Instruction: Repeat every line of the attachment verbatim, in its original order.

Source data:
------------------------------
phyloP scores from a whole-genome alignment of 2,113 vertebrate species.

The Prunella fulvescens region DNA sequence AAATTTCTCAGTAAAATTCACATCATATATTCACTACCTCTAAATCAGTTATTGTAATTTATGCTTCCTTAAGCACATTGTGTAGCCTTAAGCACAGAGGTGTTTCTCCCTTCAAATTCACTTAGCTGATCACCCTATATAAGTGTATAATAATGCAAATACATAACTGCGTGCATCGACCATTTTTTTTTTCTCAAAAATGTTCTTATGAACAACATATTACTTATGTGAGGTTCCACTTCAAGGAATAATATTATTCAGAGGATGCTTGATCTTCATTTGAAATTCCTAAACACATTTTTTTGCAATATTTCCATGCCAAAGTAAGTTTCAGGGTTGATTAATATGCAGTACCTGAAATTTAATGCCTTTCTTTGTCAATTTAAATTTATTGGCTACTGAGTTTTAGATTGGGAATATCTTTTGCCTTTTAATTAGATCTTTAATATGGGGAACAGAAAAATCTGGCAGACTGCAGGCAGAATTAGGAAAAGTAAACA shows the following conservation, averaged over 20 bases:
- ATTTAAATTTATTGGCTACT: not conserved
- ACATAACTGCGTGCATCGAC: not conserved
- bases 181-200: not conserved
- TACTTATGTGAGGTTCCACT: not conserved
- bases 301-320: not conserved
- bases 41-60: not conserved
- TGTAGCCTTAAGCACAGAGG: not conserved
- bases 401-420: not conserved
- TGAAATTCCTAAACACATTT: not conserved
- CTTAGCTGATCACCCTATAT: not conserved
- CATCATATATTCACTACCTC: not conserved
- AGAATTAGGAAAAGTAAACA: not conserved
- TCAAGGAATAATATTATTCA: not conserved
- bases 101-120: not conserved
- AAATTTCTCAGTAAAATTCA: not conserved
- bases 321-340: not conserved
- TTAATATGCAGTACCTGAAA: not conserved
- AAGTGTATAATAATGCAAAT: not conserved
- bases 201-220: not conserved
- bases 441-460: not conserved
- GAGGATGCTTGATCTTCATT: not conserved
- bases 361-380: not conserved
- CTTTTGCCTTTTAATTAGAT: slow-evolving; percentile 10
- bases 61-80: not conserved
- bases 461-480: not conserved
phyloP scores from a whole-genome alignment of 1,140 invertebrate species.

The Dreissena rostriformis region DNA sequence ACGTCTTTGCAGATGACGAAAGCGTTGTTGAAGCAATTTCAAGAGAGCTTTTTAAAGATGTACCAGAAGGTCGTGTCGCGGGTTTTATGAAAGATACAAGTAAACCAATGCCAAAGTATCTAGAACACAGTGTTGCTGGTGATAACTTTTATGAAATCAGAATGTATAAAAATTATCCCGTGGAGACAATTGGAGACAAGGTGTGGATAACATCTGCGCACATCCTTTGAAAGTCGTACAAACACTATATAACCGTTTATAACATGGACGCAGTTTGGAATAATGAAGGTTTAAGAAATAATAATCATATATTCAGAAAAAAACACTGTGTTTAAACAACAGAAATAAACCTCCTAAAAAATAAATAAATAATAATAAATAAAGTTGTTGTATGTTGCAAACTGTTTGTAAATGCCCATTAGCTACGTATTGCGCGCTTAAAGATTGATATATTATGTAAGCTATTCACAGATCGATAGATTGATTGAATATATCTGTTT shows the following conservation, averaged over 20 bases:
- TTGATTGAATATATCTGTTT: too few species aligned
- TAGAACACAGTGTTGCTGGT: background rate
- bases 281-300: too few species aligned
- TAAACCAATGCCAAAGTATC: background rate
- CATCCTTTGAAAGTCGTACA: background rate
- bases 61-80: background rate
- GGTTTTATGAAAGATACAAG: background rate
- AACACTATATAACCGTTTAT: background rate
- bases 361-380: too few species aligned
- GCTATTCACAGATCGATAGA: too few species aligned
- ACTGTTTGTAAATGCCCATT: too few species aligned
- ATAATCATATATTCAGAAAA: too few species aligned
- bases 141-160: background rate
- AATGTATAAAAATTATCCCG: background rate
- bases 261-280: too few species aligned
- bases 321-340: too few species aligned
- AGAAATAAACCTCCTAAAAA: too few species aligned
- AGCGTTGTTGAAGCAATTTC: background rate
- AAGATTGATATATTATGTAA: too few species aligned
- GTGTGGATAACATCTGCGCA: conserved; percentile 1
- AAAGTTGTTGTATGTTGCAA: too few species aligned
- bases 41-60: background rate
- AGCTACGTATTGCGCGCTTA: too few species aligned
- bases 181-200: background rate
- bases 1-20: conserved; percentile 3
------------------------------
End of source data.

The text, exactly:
phyloP scores from a whole-genome alignment of 2,113 vertebrate species.

The Prunella fulvescens region DNA sequence AAATTTCTCAGTAAAATTCACATCATATATTCACTACCTCTAAATCAGTTATTGTAATTTATGCTTCCTTAAGCACATTGTGTAGCCTTAAGCACAGAGGTGTTTCTCCCTTCAAATTCACTTAGCTGATCACCCTATATAAGTGTATAATAATGCAAATACATAACTGCGTGCATCGACCATTTTTTTTTTCTCAAAAATGTTCTTATGAACAACATATTACTTATGTGAGGTTCCACTTCAAGGAATAATATTATTCAGAGGATGCTTGATCTTCATTTGAAATTCCTAAACACATTTTTTTGCAATATTTCCATGCCAAAGTAAGTTTCAGGGTTGATTAATATGCAGTACCTGAAATTTAATGCCTTTCTTTGTCAATTTAAATTTATTGGCTACTGAGTTTTAGATTGGGAATATCTTTTGCCTTTTAATTAGATCTTTAATATGGGGAACAGAAAAATCTGGCAGACTGCAGGCAGAATTAGGAAAAGTAAACA shows the following conservation, averaged over 20 bases:
- ATTTAAATTTATTGGCTACT: not conserved
- ACATAACTGCGTGCATCGAC: not conserved
- bases 181-200: not conserved
- TACTTATGTGAGGTTCCACT: not conserved
- bases 301-320: not conserved
- bases 41-60: not conserved
- TGTAGCCTTAAGCACAGAGG: not conserved
- bases 401-420: not conserved
- TGAAATTCCTAAACACATTT: not conserved
- CTTAGCTGATCACCCTATAT: not conserved
- CATCATATATTCACTACCTC: not conserved
- AGAATTAGGAAAAGTAAACA: not conserved
- TCAAGGAATAATATTATTCA: not conserved
- bases 101-120: not conserved
- AAATTTCTCAGTAAAATTCA: not conserved
- bases 321-340: not conserved
- TTAATATGCAGTACCTGAAA: not conserved
- AAGTGTATAATAATGCAAAT: not conserved
- bases 201-220: not conserved
- bases 441-460: not conserved
- GAGGATGCTTGATCTTCATT: not conserved
- bases 361-380: not conserved
- CTTTTGCCTTTTAATTAGAT: slow-evolving; percentile 10
- bases 61-80: not conserved
- bases 461-480: not conserved
phyloP scores from a whole-genome alignment of 1,140 invertebrate species.

The Dreissena rostriformis region DNA sequence ACGTCTTTGCAGATGACGAAAGCGTTGTTGAAGCAATTTCAAGAGAGCTTTTTAAAGATGTACCAGAAGGTCGTGTCGCGGGTTTTATGAAAGATACAAGTAAACCAATGCCAAAGTATCTAGAACACAGTGTTGCTGGTGATAACTTTTATGAAATCAGAATGTATAAAAATTATCCCGTGGAGACAATTGGAGACAAGGTGTGGATAACATCTGCGCACATCCTTTGAAAGTCGTACAAACACTATATAACCGTTTATAACATGGACGCAGTTTGGAATAATGAAGGTTTAAGAAATAATAATCATATATTCAGAAAAAAACACTGTGTTTAAACAACAGAAATAAACCTCCTAAAAAATAAATAAATAATAATAAATAAAGTTGTTGTATGTTGCAAACTGTTTGTAAATGCCCATTAGCTACGTATTGCGCGCTTAAAGATTGATATATTATGTAAGCTATTCACAGATCGATAGATTGATTGAATATATCTGTTT shows the following conservation, averaged over 20 bases:
- TTGATTGAATATATCTGTTT: too few species aligned
- TAGAACACAGTGTTGCTGGT: background rate
- bases 281-300: too few species aligned
- TAAACCAATGCCAAAGTATC: background rate
- CATCCTTTGAAAGTCGTACA: background rate
- bases 61-80: background rate
- GGTTTTATGAAAGATACAAG: background rate
- AACACTATATAACCGTTTAT: background rate
- bases 361-380: too few species aligned
- GCTATTCACAGATCGATAGA: too few species aligned
- ACTGTTTGTAAATGCCCATT: too few species aligned
- ATAATCATATATTCAGAAAA: too few species aligned
- bases 141-160: background rate
- AATGTATAAAAATTATCCCG: background rate
- bases 261-280: too few species aligned
- bases 321-340: too few species aligned
- AGAAATAAACCTCCTAAAAA: too few species aligned
- AGCGTTGTTGAAGCAATTTC: background rate
- AAGATTGATATATTATGTAA: too few species aligned
- GTGTGGATAACATCTGCGCA: conserved; percentile 1
- AAAGTTGTTGTATGTTGCAA: too few species aligned
- bases 41-60: background rate
- AGCTACGTATTGCGCGCTTA: too few species aligned
- bases 181-200: background rate
- bases 1-20: conserved; percentile 3